The big question about the cloning of Dolly the sheep must surely be: how can anyone tell? Since one sheep looks very much like another, it seems to me we're being asked to take an awful lot on trust.
Let's assume, though, that the scientists in question are not perpetrating a vast and rather Teutonic practical joke. In that case, what can the PC community add to the debate about the ethics of cloning?
The answer is a surprising amount. After all, we have almost 15 years of cloning to look back on.
The first point to recall is that the momentum to build clones arose from the unexpected success of the original. Even IBM, the Prime Mover, was surprised by the achievement of its creation.
But the first PC lookalikes were not identical to the IBM original, genetically or otherwise. The system software was sufficiently different for queues to form outside the doors of Lotus, WordStar and others as manufacturers sought to have key applications ported to their machines. You couldn't tell the difference just by looking at a machine. It's as if Dolly were to start barking.
When genuine clones appeared there were several consequences. Chief among them was the impact on prices. It could be argued that cloning cheapened personal computing. People selling anything tend to dislike the word "cheap"; they prefer "inexpensive" or "value-for-money". At the same time, buyers became "price-sensitive". PC prices headed downwards as the market became crowded.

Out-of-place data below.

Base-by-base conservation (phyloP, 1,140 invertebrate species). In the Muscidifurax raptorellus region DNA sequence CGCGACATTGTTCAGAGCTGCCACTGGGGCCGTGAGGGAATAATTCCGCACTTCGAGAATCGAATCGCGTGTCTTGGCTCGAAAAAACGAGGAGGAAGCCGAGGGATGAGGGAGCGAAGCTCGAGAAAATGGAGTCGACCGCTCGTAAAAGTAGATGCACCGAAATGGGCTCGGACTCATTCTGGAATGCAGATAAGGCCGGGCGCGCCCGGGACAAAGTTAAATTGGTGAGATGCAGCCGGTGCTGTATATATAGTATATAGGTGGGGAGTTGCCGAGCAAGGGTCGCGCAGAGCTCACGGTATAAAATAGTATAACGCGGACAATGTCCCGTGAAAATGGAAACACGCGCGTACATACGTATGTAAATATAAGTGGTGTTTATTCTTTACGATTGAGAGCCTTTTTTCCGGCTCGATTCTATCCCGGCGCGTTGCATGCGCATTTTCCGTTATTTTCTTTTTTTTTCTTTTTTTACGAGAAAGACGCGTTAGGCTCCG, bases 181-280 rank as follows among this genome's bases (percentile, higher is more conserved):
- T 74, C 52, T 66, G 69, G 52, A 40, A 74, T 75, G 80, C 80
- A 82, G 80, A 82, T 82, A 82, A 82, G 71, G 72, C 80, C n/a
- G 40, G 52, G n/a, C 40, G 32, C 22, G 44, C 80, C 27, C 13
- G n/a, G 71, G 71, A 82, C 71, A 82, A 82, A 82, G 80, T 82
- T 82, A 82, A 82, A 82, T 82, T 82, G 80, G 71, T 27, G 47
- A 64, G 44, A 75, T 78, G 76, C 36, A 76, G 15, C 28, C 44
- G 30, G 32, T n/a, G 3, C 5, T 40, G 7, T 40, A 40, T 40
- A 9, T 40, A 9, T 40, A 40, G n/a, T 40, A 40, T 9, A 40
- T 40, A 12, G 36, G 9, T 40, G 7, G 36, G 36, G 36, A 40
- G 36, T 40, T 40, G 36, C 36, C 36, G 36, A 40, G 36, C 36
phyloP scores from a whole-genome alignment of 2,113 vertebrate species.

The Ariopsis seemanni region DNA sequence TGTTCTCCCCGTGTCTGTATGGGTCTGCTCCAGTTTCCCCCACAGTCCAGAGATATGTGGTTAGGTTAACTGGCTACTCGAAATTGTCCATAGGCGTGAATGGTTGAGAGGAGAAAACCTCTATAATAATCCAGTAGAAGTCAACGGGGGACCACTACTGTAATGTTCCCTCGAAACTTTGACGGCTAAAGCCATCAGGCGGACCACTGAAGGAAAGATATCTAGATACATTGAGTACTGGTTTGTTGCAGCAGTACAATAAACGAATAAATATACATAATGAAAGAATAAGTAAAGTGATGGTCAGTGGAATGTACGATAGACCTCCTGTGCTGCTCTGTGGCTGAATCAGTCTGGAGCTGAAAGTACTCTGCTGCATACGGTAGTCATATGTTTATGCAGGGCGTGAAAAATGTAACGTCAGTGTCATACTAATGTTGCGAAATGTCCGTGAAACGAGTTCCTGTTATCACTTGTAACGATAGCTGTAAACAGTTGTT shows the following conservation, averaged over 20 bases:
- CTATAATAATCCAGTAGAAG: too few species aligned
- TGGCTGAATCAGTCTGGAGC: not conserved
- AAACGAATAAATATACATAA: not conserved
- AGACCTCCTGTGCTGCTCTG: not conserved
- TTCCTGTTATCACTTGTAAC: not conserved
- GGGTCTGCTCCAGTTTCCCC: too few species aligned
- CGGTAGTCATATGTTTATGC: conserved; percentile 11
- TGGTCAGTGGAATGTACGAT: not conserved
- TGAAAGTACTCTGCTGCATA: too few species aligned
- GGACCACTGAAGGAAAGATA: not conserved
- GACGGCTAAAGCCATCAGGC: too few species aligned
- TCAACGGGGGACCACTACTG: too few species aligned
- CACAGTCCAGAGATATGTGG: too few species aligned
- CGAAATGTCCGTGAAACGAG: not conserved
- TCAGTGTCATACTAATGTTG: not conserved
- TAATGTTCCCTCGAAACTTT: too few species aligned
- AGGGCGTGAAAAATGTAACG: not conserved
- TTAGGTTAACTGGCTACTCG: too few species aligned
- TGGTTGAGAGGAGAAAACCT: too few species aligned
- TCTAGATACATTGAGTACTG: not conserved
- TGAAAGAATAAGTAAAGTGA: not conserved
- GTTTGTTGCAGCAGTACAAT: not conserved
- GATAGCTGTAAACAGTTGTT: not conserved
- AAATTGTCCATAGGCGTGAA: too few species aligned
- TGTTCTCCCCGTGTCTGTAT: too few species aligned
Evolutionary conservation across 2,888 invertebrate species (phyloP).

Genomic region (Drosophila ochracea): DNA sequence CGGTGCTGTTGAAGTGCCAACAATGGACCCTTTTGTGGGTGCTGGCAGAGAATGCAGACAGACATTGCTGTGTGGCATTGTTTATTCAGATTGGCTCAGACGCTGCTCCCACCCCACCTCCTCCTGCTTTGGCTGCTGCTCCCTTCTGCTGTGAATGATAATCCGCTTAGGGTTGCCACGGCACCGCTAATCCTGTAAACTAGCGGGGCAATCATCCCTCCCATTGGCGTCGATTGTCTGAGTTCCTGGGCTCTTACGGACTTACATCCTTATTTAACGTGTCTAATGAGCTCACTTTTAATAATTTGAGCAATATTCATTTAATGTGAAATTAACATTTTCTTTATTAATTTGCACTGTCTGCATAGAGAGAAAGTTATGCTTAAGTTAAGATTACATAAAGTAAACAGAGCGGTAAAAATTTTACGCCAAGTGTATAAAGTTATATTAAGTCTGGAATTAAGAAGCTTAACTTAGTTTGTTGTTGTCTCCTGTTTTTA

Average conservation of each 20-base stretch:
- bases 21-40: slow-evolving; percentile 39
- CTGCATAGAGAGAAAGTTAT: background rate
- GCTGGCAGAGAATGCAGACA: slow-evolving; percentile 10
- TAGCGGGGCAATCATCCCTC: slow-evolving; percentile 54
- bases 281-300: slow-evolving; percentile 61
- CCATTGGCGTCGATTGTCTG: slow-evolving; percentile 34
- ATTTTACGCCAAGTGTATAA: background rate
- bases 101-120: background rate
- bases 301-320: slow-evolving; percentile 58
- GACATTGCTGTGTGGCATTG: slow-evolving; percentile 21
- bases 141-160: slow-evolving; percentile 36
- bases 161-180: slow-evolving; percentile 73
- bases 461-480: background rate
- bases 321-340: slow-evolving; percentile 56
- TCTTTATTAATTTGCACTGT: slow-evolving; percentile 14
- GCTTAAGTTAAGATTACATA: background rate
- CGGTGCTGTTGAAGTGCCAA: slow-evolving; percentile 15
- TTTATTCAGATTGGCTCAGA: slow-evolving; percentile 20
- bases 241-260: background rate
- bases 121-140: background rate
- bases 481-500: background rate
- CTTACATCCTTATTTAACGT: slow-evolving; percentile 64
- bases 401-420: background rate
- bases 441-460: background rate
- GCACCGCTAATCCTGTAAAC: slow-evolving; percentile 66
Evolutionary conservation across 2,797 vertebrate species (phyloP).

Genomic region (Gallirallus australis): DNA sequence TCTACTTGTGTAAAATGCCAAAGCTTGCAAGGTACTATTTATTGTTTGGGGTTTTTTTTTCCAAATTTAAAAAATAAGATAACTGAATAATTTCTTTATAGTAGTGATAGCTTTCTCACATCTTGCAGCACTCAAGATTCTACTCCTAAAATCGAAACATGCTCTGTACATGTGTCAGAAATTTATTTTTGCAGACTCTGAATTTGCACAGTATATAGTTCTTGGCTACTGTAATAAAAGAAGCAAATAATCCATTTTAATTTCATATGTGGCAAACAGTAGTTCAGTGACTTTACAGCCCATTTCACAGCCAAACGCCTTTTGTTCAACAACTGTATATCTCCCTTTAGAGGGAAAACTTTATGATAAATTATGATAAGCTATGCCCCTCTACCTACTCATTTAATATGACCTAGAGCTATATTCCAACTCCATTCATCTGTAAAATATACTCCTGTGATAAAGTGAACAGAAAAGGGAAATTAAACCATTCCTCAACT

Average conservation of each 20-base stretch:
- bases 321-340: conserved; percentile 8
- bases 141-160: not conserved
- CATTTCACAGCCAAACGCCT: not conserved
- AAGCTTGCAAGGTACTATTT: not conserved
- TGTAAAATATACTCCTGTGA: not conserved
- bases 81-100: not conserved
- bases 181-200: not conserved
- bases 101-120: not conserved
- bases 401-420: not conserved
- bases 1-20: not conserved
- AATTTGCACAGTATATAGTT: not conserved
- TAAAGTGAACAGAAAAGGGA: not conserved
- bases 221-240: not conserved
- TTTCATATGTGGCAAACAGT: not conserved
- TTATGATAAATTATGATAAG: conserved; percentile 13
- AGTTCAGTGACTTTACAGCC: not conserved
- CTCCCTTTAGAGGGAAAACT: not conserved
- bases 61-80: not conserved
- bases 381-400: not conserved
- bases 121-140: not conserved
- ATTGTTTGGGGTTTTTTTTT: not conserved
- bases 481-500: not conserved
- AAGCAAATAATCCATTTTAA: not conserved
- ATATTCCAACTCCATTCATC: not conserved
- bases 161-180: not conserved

The PC clones were largely characterless. This could simply have been a faithful reflection of the original. But the contrast provided by the main alternatives to the PC way of doing things was striking. Amstrad's PCW series and Apple's Macintosh had loads of personality.
There was a further consequence: a rash of headlines along the lines of "send in the clones". This alone is a strong argument for banning all further cloning research.
Eventually, price erosion took its toll on the Prime Mover's market position.
The story takes a Nietzschean turn at this stage. Dismayed by the sight of colourless drones colonising its market, IBM attempted to create a Super PC. Moreover, with OS/2 and MicroChannel Architecture, it intended to make its new creation resistant to cloning. It failed. The clones, strongly abetted by Windows, took over.
And that is more or less where we are now. Thanks to Windows, PCs are less colourless than they were, but the imitation of the Mac's personality is unconvincing and rather patronising. The network computer idea promises a return to simpler times, but if you think of it as a brain-dead PCW8256 with networking it sounds overpriced.
So how much does any of this have to do with the cloning debate as it regards mammals? Not much, you might think - the parallels between IBM and a Supreme Being are a little forced, and no-one would want to suggest that Bill Gates is in fact a clone.
But the cloning of the PC has had a very considerable impact on mammals.
By ensuring that prices continued to fall and performance to rise, it has made the PC the dominant cultural artefact of the late 20th century.
The technology has become so pervasive that few business operations and transactions take place without it. It has enabled organisations to change their shape and the way they work.
The result for their staff is not an unmitigated boon. Insecurity and overwork are features of employment. It might be said that the demands of the technostructure are effectively turning the majority of working people into clones.
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